City beautiful has witnessed a significant decline in the number of foreign tourists in the past three years while the inflow of domestic tourists to the city has increased over the years.
It was only in 2013 when the inflow of the foreign tourists had increased by around 6,000, compared to 2012 when 34,130 foreign tourists had visited. However, the footfall of the foreign tourists once again declined considerably from 40,124 tourists in 2013 to 28,365 tourists in 2014.
As per the tourist arrival statistics collected by the UT Tourism Department, the city has witnessed only 18,474 foreign tourists from January to July this year. However, the city has seen a spurt in the arrival of the domestic tourists: 9.24 lakh tourists in 2012, 9.36 lakh tourists in 2013, and 10.61 lakh tourists in 2014. This year till July, 6.01 lakh tourists have already visited the city.
Director (Tourism) Kavita Singh says, “From January till July, this year has been much better than 2014, and with
the promotional activities that we have undertaken, it will gradually improve. Last year, the overall sentiment towards travel to India was affected but this year, we shall do better.”
An official of the Tourism Department says that Chandigarh is more of a transit destination for tourists going to the hill stations. With restrictions being imposed by the National Green Tribunal in areas like Manali and Rohtang, the impact is being felt on tourist inflow in Chandigarh as well. He adds that when it comes to architectural tourism, the number of tourists is limited.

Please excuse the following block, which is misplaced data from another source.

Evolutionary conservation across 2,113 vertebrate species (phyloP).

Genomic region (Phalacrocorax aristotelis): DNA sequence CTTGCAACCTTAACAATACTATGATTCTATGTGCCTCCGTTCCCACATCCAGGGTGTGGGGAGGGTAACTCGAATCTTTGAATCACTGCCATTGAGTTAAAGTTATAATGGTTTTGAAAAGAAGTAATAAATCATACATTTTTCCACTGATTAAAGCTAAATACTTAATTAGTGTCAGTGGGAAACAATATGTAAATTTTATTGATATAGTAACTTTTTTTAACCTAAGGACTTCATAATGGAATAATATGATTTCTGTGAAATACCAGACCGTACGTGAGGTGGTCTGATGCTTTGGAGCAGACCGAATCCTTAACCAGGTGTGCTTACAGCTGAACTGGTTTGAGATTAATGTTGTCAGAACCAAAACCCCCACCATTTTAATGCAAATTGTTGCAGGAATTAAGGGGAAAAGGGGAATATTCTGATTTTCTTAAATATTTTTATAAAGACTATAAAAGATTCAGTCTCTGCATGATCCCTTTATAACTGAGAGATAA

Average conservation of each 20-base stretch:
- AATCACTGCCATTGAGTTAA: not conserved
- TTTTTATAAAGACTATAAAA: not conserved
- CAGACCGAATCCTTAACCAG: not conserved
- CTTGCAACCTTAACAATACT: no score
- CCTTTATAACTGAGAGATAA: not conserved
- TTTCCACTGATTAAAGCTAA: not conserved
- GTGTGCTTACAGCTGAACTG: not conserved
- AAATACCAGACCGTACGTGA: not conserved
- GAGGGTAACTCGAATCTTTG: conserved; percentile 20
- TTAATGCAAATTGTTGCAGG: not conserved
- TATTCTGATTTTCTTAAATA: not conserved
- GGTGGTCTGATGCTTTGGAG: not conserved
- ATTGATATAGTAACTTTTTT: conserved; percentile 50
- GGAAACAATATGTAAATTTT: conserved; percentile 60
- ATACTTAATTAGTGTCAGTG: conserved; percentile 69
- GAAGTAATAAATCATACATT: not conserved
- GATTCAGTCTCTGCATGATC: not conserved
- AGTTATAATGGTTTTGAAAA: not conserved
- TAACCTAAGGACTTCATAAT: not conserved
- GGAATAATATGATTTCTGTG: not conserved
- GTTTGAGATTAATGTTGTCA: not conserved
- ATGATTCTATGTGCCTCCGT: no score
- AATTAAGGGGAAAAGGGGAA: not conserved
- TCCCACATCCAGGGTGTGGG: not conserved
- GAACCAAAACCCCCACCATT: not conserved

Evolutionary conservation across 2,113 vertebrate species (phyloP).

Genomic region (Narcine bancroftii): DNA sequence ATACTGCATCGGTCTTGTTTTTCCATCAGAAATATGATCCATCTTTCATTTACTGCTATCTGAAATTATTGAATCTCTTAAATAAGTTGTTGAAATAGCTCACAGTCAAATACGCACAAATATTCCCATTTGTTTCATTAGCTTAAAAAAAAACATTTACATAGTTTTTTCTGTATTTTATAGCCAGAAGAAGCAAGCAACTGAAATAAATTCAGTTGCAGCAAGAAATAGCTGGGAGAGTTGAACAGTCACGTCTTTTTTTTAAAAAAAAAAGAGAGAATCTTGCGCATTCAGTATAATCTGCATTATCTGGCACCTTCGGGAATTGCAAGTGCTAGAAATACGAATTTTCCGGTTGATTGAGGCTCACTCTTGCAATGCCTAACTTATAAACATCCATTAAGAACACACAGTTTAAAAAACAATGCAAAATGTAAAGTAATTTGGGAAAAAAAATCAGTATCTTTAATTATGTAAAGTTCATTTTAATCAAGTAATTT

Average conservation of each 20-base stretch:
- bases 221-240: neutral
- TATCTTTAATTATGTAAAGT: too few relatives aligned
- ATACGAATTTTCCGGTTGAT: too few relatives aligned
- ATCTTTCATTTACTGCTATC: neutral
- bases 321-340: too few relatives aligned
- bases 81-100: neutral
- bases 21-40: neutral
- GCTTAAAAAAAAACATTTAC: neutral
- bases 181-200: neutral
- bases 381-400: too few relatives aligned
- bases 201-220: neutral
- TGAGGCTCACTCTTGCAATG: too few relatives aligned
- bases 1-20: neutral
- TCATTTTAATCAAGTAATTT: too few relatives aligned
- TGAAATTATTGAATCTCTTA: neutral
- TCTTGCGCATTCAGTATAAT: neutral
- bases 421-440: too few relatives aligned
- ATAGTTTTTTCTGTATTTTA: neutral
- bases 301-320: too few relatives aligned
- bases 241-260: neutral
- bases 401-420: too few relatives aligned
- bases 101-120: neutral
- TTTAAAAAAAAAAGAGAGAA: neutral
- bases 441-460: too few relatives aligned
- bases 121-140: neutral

The declining inflow of the foreign tourists to the city has affected the hotel industry as well. Ankit Gupta, president of the Chandigarh Hospitality Association, says, “Our business and our revenue has almost become stagnant.
Although the number of hotels is increasing, the inflow of tourists is going down.”
He adds, “Recently we had a meeting with the director (tourism), in which we had put forth certain demands to start work from the grassroots level, to promote tourism in terms of hotel industry. First, the UT Administration needs to segregate the organised and the unorganised sector, because in the organised sector we have 1,500 rooms whereas the unorganised sector comprises 3,000 rooms. The basic thing we are lacking in is architecture and better infrastructure but then the stringent by-laws do not permit us to do anything. Thus, we have proposed to approve the control sheet which would relax certain norms.”
The statistics show that the months of November, December, January, February and March attract a large number of foreign tourists in the city while during the summer vacation in June and July, the footfall of domestic tourists increases.
Singh says that tourism is no more about Sukhna Lake, Rose Garden or Rock Garden but the trend is shifting towards architectural tourism, which is why the UT Administration is planning to develop public places in the city and to promote cultural activities at several places to increase the tourist traffic.
Pradeep Kumar Bhagat, principal of Chandigarh College of Architecture, says, “Whenever the foreign tourists visit the city, they do come to our college as well to see the architecture. We have recently received a group of students from Vancouver who are here for next two months to work on an architecture-related project. The majority of the foreign tourists are fascinated by the American model of working in an Indian institute; they are spell-bound by the greenery, urban planning and Shivalik hills which one could see from the city.”
A tourist from Kerala visiting Chandigarh for the first time with 12 family members, Gokul Praveen, says, “We all had decided to visit northern India this year. So we are on a trip and will be heading to Kullu-Manali today. We have been in the city for two days and have visited almost all the places, including Rock Garden, Rose Garden, Sector 17, Capitol Complex, but we found Sukhna Lake the best of all. The city is comparatively peaceful and calm than other cities we have visited.”